DIY: How to bead flat triangles

Beading flat triangles are fun! You can turn your triangles into earrings like this beaded triangle I did πŸ™‚ Play with colors and you can create patterns of beaded triangles. Make your triangles big and you can use them as pendants!

beaded triangle 1






I recently learned how to bead flat triangles and they’re easy, even for beginners. I have a lot of designs in my mind using flat triangles but I wish I have all the time to bead LOL. Anyways, I’d like to share to you what I have learned on how to bead flat triangles.


First, I suggest that you use cylinder beads as it gives a more pointed effect, rather than using round seed beads. You can still use round beads and using even tension, you can create an almost perfect beadwork.


Let’s start!



Cut an arm span of thread and slide in 3 beads. Form a triangle by passing the thread back through the 1st bead. Pull the thread.


You have 3 sides and 3 corners, similar to a triangle shape. There are 2 things to remember when you’re beading a triangle. For corners, you need to string 2 beads and for the sides you need to string 1 bead at a time.


Now you need to add your 1st corner. Slide in 2 beads (shown in blue) and pass the thread into the next side bead.

You reach again a 2nd corner so slide in 2 seed beads and pass the thread into the next side bead.



You’re now in your 3rd corner. Slide in 2 seed beads and pass the thread into the next side bead and the 1st corner bead.



You are coming out of a corner bead. Slide in 2 beads (shown in violet) and pass the thread into the previous corner bead (blue bead) which now becomes a part of your side beads.


Slide in a bead (shown in violet) and pass the thread into the next corner bead (blue bead.)




You are again in your corner beads so slide in 2 beads and pass the thread into the next bead.


Pick up another side bead (violet), pass the next bead, add your corner beads and come out the next bead.



Finish the 3rd side by adding 1 side bead and passing the thread into the next 2 beads. Now, you’re coming out again a corner bead.





Continue to build your triangle. Slide in your corner beads (green beads) and come out the next bead (violet). For the side beads, pick up a bead, pass the next bead, pick up a bead and pass the next bead, which is your corner bead again.




Continue to weave in this manner until you reach your desired triangle size. As your triangle gets bigger, you will notice you are using Peyote beadweaving technique.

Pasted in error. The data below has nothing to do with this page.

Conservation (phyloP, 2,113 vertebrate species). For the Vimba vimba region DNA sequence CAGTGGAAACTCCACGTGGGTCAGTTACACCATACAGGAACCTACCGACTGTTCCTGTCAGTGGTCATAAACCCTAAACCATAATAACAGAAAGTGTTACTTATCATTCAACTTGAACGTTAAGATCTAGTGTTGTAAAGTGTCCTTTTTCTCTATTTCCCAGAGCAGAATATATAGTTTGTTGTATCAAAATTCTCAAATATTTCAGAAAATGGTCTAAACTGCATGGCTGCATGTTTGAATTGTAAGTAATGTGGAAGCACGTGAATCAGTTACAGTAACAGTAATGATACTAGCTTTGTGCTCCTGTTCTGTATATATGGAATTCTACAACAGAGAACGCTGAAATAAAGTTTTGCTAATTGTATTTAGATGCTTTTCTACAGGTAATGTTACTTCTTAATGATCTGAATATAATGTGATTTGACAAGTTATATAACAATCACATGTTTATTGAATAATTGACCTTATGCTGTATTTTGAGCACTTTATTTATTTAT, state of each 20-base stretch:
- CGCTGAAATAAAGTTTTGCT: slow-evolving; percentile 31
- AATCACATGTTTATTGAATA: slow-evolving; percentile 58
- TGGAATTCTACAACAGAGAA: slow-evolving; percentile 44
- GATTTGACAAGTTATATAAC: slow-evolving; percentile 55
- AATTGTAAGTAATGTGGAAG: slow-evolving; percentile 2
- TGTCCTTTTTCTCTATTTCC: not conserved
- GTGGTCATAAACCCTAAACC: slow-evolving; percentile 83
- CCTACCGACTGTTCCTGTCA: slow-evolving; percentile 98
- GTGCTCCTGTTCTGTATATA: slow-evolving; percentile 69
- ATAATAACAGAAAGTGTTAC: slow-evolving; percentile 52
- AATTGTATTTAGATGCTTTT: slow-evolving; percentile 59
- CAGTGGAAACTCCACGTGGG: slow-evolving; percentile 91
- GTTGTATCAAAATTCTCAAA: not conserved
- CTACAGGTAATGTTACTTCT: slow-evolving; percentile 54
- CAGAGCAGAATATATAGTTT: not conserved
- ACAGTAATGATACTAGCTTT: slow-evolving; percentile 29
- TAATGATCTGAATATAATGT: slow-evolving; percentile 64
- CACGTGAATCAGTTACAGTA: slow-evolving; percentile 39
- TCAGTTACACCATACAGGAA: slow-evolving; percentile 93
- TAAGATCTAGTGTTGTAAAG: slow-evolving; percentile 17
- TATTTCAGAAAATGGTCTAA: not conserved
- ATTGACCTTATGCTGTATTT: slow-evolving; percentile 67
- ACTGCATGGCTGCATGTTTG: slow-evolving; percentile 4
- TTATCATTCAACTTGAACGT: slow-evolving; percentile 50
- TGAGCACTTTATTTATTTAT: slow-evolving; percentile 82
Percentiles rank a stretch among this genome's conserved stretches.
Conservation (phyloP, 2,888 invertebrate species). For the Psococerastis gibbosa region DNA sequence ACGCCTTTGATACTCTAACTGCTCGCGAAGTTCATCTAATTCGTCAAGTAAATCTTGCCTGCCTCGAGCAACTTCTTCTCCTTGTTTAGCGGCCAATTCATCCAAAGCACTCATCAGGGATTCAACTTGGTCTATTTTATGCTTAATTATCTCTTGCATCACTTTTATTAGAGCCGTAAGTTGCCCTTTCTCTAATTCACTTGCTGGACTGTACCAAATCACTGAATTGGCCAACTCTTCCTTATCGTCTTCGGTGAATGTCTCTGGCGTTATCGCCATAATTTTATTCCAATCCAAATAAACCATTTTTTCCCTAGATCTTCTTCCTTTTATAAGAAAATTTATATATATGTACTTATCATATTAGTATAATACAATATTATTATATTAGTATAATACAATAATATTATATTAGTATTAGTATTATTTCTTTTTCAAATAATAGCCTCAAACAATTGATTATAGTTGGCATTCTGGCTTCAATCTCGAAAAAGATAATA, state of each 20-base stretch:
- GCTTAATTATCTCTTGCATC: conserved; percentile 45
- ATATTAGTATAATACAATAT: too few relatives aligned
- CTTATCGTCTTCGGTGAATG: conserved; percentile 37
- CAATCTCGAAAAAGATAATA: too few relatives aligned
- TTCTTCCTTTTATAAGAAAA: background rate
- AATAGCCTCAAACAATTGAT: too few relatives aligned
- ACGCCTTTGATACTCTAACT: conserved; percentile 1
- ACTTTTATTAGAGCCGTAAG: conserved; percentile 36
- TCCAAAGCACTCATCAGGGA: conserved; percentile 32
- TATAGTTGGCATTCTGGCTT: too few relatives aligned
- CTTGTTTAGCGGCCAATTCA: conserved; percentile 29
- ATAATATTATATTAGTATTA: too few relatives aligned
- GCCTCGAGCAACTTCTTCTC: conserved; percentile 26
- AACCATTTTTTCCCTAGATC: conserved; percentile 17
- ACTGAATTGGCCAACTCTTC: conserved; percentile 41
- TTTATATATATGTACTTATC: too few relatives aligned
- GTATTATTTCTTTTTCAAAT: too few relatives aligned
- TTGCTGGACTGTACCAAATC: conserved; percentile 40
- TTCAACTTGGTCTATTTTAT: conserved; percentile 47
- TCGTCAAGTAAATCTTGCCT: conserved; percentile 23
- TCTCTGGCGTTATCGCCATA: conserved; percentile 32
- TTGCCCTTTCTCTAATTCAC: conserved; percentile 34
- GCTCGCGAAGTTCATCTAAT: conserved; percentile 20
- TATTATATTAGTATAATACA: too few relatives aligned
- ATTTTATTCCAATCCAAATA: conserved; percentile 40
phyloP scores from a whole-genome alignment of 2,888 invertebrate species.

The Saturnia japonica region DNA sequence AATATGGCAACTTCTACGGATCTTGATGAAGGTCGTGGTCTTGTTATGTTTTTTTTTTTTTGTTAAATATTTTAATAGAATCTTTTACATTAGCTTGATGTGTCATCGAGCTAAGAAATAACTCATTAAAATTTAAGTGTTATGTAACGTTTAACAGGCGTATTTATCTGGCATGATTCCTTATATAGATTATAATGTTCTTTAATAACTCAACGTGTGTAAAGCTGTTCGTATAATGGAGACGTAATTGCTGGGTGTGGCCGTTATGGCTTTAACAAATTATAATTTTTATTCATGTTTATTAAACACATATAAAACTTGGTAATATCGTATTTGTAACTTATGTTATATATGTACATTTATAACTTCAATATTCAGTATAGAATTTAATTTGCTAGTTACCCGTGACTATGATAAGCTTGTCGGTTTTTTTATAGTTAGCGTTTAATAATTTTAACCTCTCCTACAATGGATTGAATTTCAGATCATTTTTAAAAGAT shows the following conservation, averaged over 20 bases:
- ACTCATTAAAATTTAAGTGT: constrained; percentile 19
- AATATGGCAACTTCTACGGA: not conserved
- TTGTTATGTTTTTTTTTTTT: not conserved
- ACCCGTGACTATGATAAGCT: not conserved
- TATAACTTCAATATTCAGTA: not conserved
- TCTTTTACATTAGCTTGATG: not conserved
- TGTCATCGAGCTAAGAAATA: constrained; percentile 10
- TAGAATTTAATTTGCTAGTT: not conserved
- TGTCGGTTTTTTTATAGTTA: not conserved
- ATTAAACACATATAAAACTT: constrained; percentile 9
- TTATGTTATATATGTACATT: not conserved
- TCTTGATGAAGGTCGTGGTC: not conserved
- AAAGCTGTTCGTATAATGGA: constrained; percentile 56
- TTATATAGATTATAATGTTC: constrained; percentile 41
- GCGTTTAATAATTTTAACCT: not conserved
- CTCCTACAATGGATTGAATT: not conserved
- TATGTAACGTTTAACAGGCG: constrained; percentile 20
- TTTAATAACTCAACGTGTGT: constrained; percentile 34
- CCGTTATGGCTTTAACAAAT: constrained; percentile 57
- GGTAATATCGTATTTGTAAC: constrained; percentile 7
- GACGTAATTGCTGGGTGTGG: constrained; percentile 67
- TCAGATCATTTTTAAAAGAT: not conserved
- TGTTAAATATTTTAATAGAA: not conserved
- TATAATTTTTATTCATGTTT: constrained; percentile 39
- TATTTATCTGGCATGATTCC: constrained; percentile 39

After reaching your desired triangle size you need to add your point row. This will serve as a stopper for the triangle. For the point row, simply weave 1 bead at a time, going around the triangle.


You are coming out of your corner beads. Pick up 1 bead and pass the next bead. Pick up a bead again, pass the next bead, pick up a bead, pass the next bead, pick up a bead and pass bead. Weave in this manner until you have complete a side and come out again your corner beads.


Now you are adding a point row so pick up 1 bead and repeat Peyote stitch until you finish your triangle. You’re done!




Here’s another one I did with my flat beaded triangles. I created 2 triangles, joined them together and added a ring band.



Voila! My Twin Triangle Beaded Ring πŸ™‚





Happy beading!



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Sky Aldovino

I am a self-taught beadweaver who loves to learn and share her knowledge on jewelry making through blogging and published tutorials you'll find at DIY Beading

    14 Comments On “DIY: How to bead flat triangles”

    1. excellent tutorial


    2. How do you turn them into earrings? :0)


      • Hello Sally πŸ™‚ To make the triangle earrings all you need to do is create a triangle and then on one corner create a bail where you can attach your ear wires. The bail can be as simple as seed beads strung from one side to the other to make it look like a loop.


    3. This tutorial is just what I needed. Thanks πŸ™‚


    4. Pingback: Beading Pattern: Twin Rigate Beaded RingHandmade-Jewelry-Club

    5. Patrascan Sandrina

      Awesome! Thanks for sharing!


    6. I am also a self taught beader! I’m on a VERY tight income so when I come across tutorials and patterns at no cost, it is a real treat for me and many others I’m sure. Thank you sooo much for sharing with us!!


    7. Thank you for this…


    8. I understand how to create the triangle, however, what happened to the thread on the right side (the other end) in the first and second diagram?


      • Hello Donna, when you are finished creating the triangle you will pass the other end of the thread, (the tail end) into the seedbeads to secure it and then cut the excess.


    9. Wow great…I’ve been longing to know how to make this!


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